The Elusive “Mrs. R.”: Catching Up With the Mother of the First Lady, Marian Robinson

Marian Robinson, First Lady Michelle Obama, Chinese President Xi Jinping, and Chinese First Lady Peng Liyuan (The Washington Post)
Marian Robinson, First Lady Michelle Obama, Chinese President Xi Jinping, and Chinese First Lady Peng Liyuan (The Washington Post)

It was a rare, almost intimate scene, between Michelle Obama and her mother, played out before the world. When a group of Chinese girls invited the first lady to skip rope at an event on the ancient city wall here, she kicked her heels off to slide on a pair of flats. Before an aide could swoop in and pick up her daughter’s shoes, Marian Robinson bent down to grab them.

Then, the 76-year-old grandmother beamed as Obama jumped.

Obama’s daughters, Sasha and Malia, stood nearby, shyly hanging back as their mother took center stage. Robinson clapped and smiled.

For six days in China, the least-public resident of the White House was a central figure on the public stage. Overseas trips like the one Robinson took with her daughter and granddaughters last week provide an uncommon glimpse into their family dynamic and the critical role she has continued to play in the first family.

In Washington, Mrs. Robinson — or Mrs. R, as she is sometimes called — is anonymous enough to go around town undetected. Her private life is carefully guarded by the Obamas: She has only given a handful of interviews — to friendly media outlets — since her son-in-law became president and stays away from the West Wing.

In China, Michelle Obama proudly showed off her mother, and their bond was obvious. Max Baucus, the newly appointed U.S. ambassador to China, tasked with introducing the first lady to Chinese students at Peking University, offered, “She’s so devoted to her mother, Mrs. Robinson.”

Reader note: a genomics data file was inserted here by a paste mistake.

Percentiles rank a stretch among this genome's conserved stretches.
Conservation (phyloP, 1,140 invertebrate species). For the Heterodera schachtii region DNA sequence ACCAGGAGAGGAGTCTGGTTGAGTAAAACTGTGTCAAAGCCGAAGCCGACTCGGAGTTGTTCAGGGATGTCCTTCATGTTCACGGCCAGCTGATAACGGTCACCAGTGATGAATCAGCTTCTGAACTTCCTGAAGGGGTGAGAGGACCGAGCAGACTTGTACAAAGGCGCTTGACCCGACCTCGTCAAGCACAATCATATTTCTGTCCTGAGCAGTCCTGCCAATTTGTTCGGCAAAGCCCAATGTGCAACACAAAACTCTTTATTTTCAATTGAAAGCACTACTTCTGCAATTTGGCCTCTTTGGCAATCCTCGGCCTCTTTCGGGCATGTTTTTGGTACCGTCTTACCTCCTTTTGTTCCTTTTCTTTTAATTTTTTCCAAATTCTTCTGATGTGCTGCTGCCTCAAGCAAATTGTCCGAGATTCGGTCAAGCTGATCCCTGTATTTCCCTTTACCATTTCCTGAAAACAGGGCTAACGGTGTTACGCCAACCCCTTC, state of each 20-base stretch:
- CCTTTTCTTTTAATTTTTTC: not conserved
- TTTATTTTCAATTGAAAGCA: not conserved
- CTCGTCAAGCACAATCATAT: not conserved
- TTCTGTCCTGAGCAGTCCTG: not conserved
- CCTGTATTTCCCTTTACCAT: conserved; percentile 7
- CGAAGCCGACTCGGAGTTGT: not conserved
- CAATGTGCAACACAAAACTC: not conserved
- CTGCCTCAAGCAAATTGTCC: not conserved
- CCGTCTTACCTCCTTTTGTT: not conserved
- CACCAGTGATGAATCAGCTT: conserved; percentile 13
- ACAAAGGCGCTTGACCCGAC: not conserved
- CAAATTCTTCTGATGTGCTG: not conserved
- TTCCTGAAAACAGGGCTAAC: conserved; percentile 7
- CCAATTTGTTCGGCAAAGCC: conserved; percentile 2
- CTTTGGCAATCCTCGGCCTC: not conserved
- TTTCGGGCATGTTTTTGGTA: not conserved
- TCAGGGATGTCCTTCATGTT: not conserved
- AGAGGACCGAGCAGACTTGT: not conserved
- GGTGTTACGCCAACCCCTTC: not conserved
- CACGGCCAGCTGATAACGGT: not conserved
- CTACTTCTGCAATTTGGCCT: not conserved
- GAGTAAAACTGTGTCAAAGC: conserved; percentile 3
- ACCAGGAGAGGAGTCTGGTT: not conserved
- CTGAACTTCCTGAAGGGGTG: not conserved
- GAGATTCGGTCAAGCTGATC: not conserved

When Robinson left Chicago for Washington, she told an interviewer, “They’re dragging me with them, and I’m not that comfortable, but I’m doing exactly what you do. You do what has to be done.”

Five years in, Robinson seems to have settled into life in the White House, where she sometimes spends afternoons reading in a great hall that serves as the family’s living room on the second-floor residence. Her children have said she has built a busy social life, but she still remains a go-to person for ensuring her granddaughters, who’ve grown up as household names, maintain some normalcy.

It was this role she played in China, walking with her granddaughters as their mother drew the world’s attention or taking them to dinner when the first lady had other obligations.

It is a space in which Robinson has grown comfortable. She smiled brightly at China’s president, Xi Jinping, and outstretched her hand to him during a brief, formal meeting between the two first families. She greeted China’s first lady, Peng Liyuan, with a wave, and she strolled along as their group toured the Forbidden City, where emperors once dwelled. She chatted with Baucus while walking through the Summer Palace, an enchanting park of gardens, lakes and pavilions in Beijing.

During the meeting with Xi, Michelle Obama thanked him for welcoming her family — especially her mom. “Being able to see my mother, who doesn’t get to travel internationally often, walk through that ancient city, and to see her excitement and wonder, is a moment that I will treasure forever,” she told him.

Robinson, seated three chairs away from her daughter, quietly said “Awwww.”

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The Washington Post

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